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C.D. Warner, et al., comp.
The Library of the World’s Best Literature. An Anthology in Thirty Volumes. 1917.

Robert Buchanan (1841–1901)


WHEREVER I wander, up and about,

This is the puzzle I can’t make out—

Because I care little for books, no doubt:

I have a wife, and she is wise,

Deep in philosophy, strong in Greek;

Spectacles shadow her pretty eyes,

Coteries rustle to hear her speak;

She writes a little—for love, not fame;

Has published a book with a dreary name:

And yet (God bless her!) is mild and meek.

And how I happened to woo and wed

A wife so pretty and wise withal,

Is part of the puzzle that fills my head—

Plagues me at daytime, racks me in bed,

Haunts me, and makes me appear so small.

The only answer that I can see

Is—I could not have married Hermione

(That is her fine wise name), but she

Stooped in her wisdom and married me.

For I am a fellow of no degree,

Given to romping and jollity;

The Latin they thrashed into me at school

The world and its fights have thrashed away:

At figures alone I am no fool,

And in city circles I say my say.

But I am a dunce at twenty-nine,

And the kind of study that I think fine

Is a chapter of Dickens, a sheet of the Times,

When I lounge, after work, in my easy-chair;

Punch for humor, and Praed for rhymes,

And the butterfly mots blown here and there

By the idle breath of the social air.

A little French is my only gift,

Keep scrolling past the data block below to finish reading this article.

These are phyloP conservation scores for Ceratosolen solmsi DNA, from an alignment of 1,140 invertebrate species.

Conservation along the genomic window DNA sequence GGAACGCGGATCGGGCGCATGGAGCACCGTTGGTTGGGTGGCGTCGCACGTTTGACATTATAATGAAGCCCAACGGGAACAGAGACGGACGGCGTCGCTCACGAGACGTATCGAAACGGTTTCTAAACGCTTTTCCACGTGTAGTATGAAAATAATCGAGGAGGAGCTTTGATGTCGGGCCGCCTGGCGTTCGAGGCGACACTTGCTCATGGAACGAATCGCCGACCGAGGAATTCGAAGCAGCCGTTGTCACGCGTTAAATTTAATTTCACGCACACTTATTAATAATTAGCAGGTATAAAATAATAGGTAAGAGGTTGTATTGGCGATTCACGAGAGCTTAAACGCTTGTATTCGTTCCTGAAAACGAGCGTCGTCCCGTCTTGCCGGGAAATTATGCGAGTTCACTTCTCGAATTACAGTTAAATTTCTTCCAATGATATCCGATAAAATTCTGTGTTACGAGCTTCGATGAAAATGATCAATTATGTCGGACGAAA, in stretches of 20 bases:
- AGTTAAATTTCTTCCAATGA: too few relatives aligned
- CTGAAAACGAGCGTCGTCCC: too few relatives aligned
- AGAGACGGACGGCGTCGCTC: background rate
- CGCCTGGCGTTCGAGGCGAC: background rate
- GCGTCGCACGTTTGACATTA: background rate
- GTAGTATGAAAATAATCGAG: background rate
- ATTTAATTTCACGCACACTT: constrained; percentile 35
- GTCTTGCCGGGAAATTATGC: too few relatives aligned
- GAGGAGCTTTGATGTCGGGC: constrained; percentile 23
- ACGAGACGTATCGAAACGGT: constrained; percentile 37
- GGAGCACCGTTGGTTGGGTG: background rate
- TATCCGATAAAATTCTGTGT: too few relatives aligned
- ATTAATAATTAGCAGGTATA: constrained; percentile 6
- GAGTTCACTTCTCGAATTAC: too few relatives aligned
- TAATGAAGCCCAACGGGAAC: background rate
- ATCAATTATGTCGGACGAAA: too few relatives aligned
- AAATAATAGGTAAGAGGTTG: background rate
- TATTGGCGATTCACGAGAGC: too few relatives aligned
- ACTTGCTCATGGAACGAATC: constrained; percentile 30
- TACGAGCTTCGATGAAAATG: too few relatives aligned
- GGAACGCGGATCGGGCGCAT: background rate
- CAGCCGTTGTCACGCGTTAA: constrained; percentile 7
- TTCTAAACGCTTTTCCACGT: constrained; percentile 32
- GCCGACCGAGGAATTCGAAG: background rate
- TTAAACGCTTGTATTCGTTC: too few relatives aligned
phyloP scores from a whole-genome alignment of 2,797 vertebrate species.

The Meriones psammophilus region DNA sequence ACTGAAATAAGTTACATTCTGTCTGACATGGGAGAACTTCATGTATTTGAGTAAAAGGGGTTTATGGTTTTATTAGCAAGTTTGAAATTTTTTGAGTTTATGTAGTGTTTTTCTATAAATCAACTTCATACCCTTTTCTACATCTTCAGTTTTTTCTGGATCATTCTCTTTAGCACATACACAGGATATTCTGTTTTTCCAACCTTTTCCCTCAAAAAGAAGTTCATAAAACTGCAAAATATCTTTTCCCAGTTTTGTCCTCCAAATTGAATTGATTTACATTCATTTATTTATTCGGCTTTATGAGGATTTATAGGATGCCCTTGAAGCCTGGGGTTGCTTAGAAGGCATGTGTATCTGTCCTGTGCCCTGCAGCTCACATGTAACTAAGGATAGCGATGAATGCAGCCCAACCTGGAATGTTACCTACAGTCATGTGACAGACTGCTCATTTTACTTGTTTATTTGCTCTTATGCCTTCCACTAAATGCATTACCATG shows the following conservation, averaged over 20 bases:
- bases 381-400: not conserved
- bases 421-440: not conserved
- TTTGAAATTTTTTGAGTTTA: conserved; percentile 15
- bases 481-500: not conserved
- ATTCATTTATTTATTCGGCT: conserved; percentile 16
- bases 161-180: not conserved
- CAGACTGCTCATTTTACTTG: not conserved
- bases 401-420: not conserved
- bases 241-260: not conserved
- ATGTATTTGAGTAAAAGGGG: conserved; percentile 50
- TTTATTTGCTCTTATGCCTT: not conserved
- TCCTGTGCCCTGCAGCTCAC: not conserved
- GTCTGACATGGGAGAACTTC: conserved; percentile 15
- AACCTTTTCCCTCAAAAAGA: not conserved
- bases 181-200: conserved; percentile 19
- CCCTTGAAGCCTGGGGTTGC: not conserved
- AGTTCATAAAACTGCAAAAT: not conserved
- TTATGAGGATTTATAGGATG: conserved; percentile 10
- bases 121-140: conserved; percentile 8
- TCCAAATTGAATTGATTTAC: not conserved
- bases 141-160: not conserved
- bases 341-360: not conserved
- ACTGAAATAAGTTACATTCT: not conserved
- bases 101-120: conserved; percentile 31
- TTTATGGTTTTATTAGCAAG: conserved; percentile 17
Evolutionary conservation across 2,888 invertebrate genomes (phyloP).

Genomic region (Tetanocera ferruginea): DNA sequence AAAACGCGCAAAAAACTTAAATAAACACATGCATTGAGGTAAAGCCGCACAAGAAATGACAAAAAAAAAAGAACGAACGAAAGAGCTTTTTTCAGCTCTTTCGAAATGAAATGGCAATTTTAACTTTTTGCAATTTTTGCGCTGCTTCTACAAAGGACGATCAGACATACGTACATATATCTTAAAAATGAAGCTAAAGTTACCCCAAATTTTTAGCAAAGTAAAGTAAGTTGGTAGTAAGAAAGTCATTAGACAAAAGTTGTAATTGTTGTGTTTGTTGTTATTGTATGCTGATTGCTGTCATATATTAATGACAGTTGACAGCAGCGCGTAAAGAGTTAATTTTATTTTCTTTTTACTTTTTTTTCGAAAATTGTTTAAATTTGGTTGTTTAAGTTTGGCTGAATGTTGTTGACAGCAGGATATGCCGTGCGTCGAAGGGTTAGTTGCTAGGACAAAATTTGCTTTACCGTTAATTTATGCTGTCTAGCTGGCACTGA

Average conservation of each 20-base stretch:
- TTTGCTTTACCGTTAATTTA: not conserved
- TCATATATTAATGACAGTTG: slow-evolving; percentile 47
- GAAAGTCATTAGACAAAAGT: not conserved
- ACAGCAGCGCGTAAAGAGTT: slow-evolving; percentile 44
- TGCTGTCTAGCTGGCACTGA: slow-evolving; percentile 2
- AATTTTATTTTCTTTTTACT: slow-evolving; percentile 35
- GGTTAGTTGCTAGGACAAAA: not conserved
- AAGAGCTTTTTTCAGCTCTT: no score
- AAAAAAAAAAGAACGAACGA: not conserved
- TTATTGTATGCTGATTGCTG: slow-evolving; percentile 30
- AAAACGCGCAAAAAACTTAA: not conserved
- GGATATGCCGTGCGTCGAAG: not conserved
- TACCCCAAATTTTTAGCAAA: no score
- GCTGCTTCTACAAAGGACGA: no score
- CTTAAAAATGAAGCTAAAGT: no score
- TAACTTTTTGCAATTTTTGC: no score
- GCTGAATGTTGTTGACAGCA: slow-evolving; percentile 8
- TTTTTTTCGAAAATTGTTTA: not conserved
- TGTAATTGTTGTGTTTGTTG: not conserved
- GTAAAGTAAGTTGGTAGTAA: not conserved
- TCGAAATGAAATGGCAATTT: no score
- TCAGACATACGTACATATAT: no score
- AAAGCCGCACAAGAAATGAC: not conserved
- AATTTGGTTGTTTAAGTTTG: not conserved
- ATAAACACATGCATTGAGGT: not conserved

Wherewith at times I can make a shift,

Guessing at meanings, to flutter over

A filigree tale in a paper cover.

Hermione, my Hermione!

What could your wisdom perceive in me?

And Hermione, my Hermione!

How does it happen at all that we

Love one another so utterly?

Well, I have a bright-eyed boy of two,

A darling who cries with lung and tongue about;

As fine a fellow, I swear to you,

As ever poet of sentiment sung about!

And my lady-wife with the serious eyes

Brightens and lightens when he is nigh,

And looks, although she is deep and wise,

As foolish and happy as he or I!

And I have the courage just then, you see,

To kiss the lips of Hermione—

Those learnèd lips that the learnèd praise—

And to clasp her close as in sillier days;

To talk and joke in a frolic vein,

To tell her my stories of things and men:

And it never strikes me that I’m profane,

For she laughs and blushes, and kisses again;

And presto! fly! goes her wisdom then!

For boy claps hands, and is up on her breast,

Roaring to see her so bright with mirth,

And I know she deems me (oh the jest!)

The cleverest fellow on all the earth!

And Hermione, my Hermione,

Nurses her boy and defers to me;

Does not seem to see I’m small—

Even to think me a dunce at all!

And wherever I wander, up and about,

Here is the puzzle I can’t make out:

That Hermione, my Hermione,

In spite of her Greek and philosophy,

When sporting at night with her boy and me,

Seems sweeter and wiser, I assever—

Sweeter and wiser and far more clever,

And makes me feel more foolish than ever,

Through her childish, girlish, joyous grace,

And the silly pride in her learnèd face!

This is the puzzle I can’t make out—

Because I care little for books, no doubt;

But the puzzle is pleasant, I know not why,

For whenever I think of it, night or morn,

I thank my God she is wise, and I

The happiest fool that was ever born!